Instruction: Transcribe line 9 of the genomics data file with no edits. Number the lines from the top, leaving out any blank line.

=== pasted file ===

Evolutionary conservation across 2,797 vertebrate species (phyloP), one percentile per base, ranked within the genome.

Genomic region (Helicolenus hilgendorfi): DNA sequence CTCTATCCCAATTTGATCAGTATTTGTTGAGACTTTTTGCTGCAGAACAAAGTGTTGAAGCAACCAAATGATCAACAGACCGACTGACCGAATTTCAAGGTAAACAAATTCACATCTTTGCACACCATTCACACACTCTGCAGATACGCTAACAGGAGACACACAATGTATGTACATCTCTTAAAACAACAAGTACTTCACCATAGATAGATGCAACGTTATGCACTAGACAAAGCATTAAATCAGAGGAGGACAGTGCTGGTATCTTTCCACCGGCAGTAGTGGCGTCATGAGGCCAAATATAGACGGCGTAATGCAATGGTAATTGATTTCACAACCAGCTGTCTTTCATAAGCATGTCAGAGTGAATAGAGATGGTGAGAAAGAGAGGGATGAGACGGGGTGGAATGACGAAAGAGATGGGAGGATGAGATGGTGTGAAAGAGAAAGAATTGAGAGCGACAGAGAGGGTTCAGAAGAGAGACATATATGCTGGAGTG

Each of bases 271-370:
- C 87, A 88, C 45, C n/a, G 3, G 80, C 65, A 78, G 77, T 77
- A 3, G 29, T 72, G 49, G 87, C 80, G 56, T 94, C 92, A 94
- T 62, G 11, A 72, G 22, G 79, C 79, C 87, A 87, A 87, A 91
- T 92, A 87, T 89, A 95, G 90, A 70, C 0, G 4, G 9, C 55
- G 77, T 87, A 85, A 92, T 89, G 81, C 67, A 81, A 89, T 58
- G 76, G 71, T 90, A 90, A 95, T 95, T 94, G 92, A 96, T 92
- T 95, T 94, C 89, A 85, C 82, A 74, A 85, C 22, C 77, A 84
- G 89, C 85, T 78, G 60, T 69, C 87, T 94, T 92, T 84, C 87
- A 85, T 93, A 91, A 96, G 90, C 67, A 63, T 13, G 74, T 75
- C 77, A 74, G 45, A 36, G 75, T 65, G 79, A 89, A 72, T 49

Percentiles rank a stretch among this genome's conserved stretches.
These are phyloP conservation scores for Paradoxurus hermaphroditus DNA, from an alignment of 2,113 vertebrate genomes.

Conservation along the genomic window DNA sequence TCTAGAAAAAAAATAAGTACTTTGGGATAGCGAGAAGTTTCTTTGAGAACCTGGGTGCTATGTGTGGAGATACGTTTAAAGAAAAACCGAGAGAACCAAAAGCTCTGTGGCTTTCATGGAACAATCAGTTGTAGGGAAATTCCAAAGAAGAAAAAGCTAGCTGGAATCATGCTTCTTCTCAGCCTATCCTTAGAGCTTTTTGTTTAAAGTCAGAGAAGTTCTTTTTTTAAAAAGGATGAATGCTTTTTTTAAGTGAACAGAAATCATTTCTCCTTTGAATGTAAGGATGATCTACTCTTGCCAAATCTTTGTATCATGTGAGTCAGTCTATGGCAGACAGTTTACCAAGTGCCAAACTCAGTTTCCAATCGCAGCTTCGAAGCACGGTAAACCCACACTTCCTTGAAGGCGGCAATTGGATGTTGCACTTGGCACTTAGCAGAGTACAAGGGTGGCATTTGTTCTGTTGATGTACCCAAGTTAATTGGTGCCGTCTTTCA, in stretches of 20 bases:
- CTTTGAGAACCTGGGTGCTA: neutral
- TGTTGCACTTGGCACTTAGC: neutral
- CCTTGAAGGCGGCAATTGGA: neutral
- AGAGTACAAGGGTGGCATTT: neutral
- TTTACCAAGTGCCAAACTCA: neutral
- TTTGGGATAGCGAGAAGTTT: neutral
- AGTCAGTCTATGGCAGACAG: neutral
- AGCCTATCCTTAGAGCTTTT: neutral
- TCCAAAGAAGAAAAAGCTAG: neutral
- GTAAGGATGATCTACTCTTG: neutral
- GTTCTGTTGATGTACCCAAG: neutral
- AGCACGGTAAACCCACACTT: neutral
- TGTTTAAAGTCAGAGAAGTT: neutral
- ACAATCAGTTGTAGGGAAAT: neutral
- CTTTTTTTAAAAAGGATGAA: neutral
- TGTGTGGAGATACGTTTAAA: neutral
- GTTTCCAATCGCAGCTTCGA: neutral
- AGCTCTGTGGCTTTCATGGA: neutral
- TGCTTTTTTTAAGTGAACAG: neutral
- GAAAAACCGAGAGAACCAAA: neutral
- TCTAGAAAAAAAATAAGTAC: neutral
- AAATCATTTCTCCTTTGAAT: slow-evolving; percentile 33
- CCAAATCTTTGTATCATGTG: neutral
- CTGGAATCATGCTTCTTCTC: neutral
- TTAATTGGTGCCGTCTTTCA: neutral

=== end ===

- G 76, G 71, T 90, A 90, A 95, T 95, T 94, G 92, A 96, T 92